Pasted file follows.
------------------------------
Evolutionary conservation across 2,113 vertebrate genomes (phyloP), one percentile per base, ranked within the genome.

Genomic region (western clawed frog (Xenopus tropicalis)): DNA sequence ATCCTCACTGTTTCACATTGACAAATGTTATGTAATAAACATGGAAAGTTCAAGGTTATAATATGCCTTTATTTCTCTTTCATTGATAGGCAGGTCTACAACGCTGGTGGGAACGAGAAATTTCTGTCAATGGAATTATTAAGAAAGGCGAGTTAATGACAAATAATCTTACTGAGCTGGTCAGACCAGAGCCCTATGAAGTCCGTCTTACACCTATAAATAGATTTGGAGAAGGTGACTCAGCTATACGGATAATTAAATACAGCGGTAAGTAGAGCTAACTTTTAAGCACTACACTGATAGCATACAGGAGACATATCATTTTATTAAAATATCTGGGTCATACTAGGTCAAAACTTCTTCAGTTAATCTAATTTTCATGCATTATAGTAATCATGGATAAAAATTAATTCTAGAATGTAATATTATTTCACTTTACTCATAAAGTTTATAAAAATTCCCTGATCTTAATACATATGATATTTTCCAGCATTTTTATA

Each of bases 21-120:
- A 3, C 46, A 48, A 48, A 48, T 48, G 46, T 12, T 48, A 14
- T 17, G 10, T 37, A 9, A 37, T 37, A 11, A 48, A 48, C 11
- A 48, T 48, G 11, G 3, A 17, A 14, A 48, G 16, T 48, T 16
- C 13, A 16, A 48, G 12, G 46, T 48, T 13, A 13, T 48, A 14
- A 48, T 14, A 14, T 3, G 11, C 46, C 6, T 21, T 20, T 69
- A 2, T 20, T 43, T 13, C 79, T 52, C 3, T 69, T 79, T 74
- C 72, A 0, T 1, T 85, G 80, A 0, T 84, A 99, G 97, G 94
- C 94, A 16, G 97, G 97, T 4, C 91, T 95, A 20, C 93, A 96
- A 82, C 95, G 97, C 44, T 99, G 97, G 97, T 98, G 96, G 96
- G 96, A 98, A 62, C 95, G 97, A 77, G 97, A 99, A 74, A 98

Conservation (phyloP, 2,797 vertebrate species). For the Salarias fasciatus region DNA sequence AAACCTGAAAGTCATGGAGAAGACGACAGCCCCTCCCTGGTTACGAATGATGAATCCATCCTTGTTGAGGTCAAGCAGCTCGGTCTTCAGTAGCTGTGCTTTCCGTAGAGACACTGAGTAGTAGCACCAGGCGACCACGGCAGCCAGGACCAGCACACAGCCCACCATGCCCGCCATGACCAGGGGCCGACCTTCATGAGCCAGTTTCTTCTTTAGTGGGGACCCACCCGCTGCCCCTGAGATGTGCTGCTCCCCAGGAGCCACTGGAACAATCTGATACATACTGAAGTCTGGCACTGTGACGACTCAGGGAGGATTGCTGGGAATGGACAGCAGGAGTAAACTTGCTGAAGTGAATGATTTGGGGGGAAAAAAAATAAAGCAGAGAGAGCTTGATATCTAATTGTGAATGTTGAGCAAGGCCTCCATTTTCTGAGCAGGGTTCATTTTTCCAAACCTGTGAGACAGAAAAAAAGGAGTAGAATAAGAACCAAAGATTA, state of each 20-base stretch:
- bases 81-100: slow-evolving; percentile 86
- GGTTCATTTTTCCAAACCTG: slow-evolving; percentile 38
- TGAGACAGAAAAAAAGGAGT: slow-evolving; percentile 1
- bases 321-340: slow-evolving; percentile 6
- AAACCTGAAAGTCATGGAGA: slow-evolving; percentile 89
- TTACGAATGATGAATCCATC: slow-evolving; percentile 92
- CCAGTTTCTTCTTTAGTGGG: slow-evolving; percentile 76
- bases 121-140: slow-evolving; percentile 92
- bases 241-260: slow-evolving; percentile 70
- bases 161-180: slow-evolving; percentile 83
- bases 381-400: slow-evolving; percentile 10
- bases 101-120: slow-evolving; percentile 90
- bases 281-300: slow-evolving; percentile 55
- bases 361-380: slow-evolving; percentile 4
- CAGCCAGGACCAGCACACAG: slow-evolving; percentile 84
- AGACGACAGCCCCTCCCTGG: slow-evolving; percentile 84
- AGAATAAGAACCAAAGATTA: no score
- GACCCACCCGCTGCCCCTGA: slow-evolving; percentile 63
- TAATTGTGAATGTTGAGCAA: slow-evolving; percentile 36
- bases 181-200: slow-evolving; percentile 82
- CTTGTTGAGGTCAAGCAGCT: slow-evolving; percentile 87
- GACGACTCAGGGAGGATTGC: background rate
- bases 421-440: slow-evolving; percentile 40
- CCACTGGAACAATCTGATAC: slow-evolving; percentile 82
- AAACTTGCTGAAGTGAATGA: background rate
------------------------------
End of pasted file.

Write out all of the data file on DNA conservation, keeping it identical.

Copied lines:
Evolutionary conservation across 2,113 vertebrate genomes (phyloP), one percentile per base, ranked within the genome.

Genomic region (western clawed frog (Xenopus tropicalis)): DNA sequence ATCCTCACTGTTTCACATTGACAAATGTTATGTAATAAACATGGAAAGTTCAAGGTTATAATATGCCTTTATTTCTCTTTCATTGATAGGCAGGTCTACAACGCTGGTGGGAACGAGAAATTTCTGTCAATGGAATTATTAAGAAAGGCGAGTTAATGACAAATAATCTTACTGAGCTGGTCAGACCAGAGCCCTATGAAGTCCGTCTTACACCTATAAATAGATTTGGAGAAGGTGACTCAGCTATACGGATAATTAAATACAGCGGTAAGTAGAGCTAACTTTTAAGCACTACACTGATAGCATACAGGAGACATATCATTTTATTAAAATATCTGGGTCATACTAGGTCAAAACTTCTTCAGTTAATCTAATTTTCATGCATTATAGTAATCATGGATAAAAATTAATTCTAGAATGTAATATTATTTCACTTTACTCATAAAGTTTATAAAAATTCCCTGATCTTAATACATATGATATTTTCCAGCATTTTTATA

Each of bases 21-120:
- A 3, C 46, A 48, A 48, A 48, T 48, G 46, T 12, T 48, A 14
- T 17, G 10, T 37, A 9, A 37, T 37, A 11, A 48, A 48, C 11
- A 48, T 48, G 11, G 3, A 17, A 14, A 48, G 16, T 48, T 16
- C 13, A 16, A 48, G 12, G 46, T 48, T 13, A 13, T 48, A 14
- A 48, T 14, A 14, T 3, G 11, C 46, C 6, T 21, T 20, T 69
- A 2, T 20, T 43, T 13, C 79, T 52, C 3, T 69, T 79, T 74
- C 72, A 0, T 1, T 85, G 80, A 0, T 84, A 99, G 97, G 94
- C 94, A 16, G 97, G 97, T 4, C 91, T 95, A 20, C 93, A 96
- A 82, C 95, G 97, C 44, T 99, G 97, G 97, T 98, G 96, G 96
- G 96, A 98, A 62, C 95, G 97, A 77, G 97, A 99, A 74, A 98

Conservation (phyloP, 2,797 vertebrate species). For the Salarias fasciatus region DNA sequence AAACCTGAAAGTCATGGAGAAGACGACAGCCCCTCCCTGGTTACGAATGATGAATCCATCCTTGTTGAGGTCAAGCAGCTCGGTCTTCAGTAGCTGTGCTTTCCGTAGAGACACTGAGTAGTAGCACCAGGCGACCACGGCAGCCAGGACCAGCACACAGCCCACCATGCCCGCCATGACCAGGGGCCGACCTTCATGAGCCAGTTTCTTCTTTAGTGGGGACCCACCCGCTGCCCCTGAGATGTGCTGCTCCCCAGGAGCCACTGGAACAATCTGATACATACTGAAGTCTGGCACTGTGACGACTCAGGGAGGATTGCTGGGAATGGACAGCAGGAGTAAACTTGCTGAAGTGAATGATTTGGGGGGAAAAAAAATAAAGCAGAGAGAGCTTGATATCTAATTGTGAATGTTGAGCAAGGCCTCCATTTTCTGAGCAGGGTTCATTTTTCCAAACCTGTGAGACAGAAAAAAAGGAGTAGAATAAGAACCAAAGATTA, state of each 20-base stretch:
- bases 81-100: slow-evolving; percentile 86
- GGTTCATTTTTCCAAACCTG: slow-evolving; percentile 38
- TGAGACAGAAAAAAAGGAGT: slow-evolving; percentile 1
- bases 321-340: slow-evolving; percentile 6
- AAACCTGAAAGTCATGGAGA: slow-evolving; percentile 89
- TTACGAATGATGAATCCATC: slow-evolving; percentile 92
- CCAGTTTCTTCTTTAGTGGG: slow-evolving; percentile 76
- bases 121-140: slow-evolving; percentile 92
- bases 241-260: slow-evolving; percentile 70
- bases 161-180: slow-evolving; percentile 83
- bases 381-400: slow-evolving; percentile 10
- bases 101-120: slow-evolving; percentile 90
- bases 281-300: slow-evolving; percentile 55
- bases 361-380: slow-evolving; percentile 4
- CAGCCAGGACCAGCACACAG: slow-evolving; percentile 84
- AGACGACAGCCCCTCCCTGG: slow-evolving; percentile 84
- AGAATAAGAACCAAAGATTA: no score
- GACCCACCCGCTGCCCCTGA: slow-evolving; percentile 63
- TAATTGTGAATGTTGAGCAA: slow-evolving; percentile 36
- bases 181-200: slow-evolving; percentile 82
- CTTGTTGAGGTCAAGCAGCT: slow-evolving; percentile 87
- GACGACTCAGGGAGGATTGC: background rate
- bases 421-440: slow-evolving; percentile 40
- CCACTGGAACAATCTGATAC: slow-evolving; percentile 82
- AAACTTGCTGAAGTGAATGA: background rate